The city of Bellevue is seeking residents to write official statements for and against potential ballot measures on fire facilities and transportation neighborhood safety projects. Contributed photo

The city of Bellevue is seeking residents to write official statements for and against potential ballot measures on fire facilities and transportation neighborhood safety projects. Contributed photo

Writers sought for Bellevue ballot measure statements

The city of Bellevue is seeking residents to write official statements for and against potential ballot measures on fire facilities and transportation neighborhood safety projects.

  • Friday, July 22, 2016 12:00pm
  • News

The city of Bellevue is seeking residents to write official statements for and against potential ballot measures on fire facilities and transportation neighborhood safety projects.

The City Council is currently considering whether to place up to two measures on the November ballot. A formal decision could come as early as July 25.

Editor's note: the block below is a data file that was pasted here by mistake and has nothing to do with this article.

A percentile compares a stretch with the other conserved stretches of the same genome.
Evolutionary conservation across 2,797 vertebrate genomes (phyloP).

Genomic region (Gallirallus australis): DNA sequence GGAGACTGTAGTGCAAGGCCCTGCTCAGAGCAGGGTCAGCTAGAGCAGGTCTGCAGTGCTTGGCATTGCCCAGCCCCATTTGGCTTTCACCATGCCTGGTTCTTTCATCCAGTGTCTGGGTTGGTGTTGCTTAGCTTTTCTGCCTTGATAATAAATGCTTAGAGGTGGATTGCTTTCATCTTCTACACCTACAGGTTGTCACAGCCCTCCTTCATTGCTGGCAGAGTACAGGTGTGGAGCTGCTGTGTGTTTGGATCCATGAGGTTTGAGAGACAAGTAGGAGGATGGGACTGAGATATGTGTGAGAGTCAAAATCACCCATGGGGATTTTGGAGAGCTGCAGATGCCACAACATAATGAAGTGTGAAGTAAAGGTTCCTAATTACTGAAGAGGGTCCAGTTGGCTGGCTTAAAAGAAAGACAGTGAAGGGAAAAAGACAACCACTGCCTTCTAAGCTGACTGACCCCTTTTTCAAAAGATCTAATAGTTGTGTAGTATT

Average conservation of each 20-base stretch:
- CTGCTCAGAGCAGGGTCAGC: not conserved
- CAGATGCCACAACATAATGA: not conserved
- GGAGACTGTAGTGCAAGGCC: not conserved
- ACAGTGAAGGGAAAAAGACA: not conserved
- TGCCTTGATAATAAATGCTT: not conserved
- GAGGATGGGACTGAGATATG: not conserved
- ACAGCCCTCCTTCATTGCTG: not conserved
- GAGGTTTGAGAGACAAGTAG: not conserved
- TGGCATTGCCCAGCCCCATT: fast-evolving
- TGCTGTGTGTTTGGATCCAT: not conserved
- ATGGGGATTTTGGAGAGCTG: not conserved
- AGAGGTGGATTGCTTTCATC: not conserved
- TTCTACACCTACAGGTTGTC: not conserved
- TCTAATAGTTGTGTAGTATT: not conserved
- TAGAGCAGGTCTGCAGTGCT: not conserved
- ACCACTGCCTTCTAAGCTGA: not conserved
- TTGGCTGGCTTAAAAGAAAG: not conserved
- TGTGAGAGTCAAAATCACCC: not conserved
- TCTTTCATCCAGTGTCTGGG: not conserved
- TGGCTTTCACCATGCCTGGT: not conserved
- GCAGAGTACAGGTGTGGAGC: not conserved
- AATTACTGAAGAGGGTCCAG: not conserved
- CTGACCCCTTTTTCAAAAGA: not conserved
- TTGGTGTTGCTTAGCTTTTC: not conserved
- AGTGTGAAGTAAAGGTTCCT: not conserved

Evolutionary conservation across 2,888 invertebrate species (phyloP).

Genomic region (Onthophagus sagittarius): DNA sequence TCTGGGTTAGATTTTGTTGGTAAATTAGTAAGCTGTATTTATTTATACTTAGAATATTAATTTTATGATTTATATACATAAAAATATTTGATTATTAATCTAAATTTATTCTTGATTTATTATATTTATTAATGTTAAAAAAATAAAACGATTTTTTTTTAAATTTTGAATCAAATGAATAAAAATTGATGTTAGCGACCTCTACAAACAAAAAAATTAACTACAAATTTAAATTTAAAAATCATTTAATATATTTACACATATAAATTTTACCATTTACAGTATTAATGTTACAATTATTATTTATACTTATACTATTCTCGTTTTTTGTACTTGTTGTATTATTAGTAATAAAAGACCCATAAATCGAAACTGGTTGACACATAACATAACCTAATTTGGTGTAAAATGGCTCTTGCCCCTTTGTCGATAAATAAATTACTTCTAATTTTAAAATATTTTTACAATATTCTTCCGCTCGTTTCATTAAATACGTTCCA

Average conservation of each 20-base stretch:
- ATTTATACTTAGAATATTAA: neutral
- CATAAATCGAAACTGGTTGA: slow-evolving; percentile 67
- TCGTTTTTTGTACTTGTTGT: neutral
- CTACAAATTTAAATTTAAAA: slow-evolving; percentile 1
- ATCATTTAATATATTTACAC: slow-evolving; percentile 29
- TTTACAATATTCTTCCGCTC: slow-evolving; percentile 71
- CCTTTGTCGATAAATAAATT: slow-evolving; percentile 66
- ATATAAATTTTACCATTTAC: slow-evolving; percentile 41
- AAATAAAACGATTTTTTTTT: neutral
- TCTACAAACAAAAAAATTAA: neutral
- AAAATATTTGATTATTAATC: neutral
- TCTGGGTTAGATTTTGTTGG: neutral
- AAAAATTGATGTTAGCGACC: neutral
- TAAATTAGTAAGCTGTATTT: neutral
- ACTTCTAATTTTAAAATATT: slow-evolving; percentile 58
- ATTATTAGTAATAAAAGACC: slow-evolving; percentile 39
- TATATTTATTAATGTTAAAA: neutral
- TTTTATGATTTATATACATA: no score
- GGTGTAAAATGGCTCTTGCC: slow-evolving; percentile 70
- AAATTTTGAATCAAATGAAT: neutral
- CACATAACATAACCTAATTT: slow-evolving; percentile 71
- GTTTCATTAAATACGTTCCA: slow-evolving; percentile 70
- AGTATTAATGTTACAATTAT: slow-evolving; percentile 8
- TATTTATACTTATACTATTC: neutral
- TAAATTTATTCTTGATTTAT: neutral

As part of the public process, the city is soliciting interest from residents to serve on the committees that will write the statements for and against the two possible ballot measures. The statements will be published in the King County voter’s pamphlet along with the full text of the ballot measures.

Residents interested in participating on the committees to develop statements on either measure are encouraged to submit an application. Residents can also pick up a hard-copy application from the City Clerk’s Office at City Hall, 450 110th Ave. NE, or call 425-452-6466 to request that an application be mailed or faxed to them.

The council will appoint no more than three persons to each committee. Applicants should be registered voters in Bellevue, and applications must be received by 5 p.m. July 20. More information about the possible measures can be found at www.bellevuewa.gov/neighborhood-safety.htm.




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To share your opinion for publication, submit a letter through our website https://www.bellevuereporter.com/submit-letter/. Include your name, address and daytime phone number. (We’ll only publish your name and hometown.) We reserve the right to edit letters, but if you keep yours to 300 words or less, we won’t ask you to shorten it.

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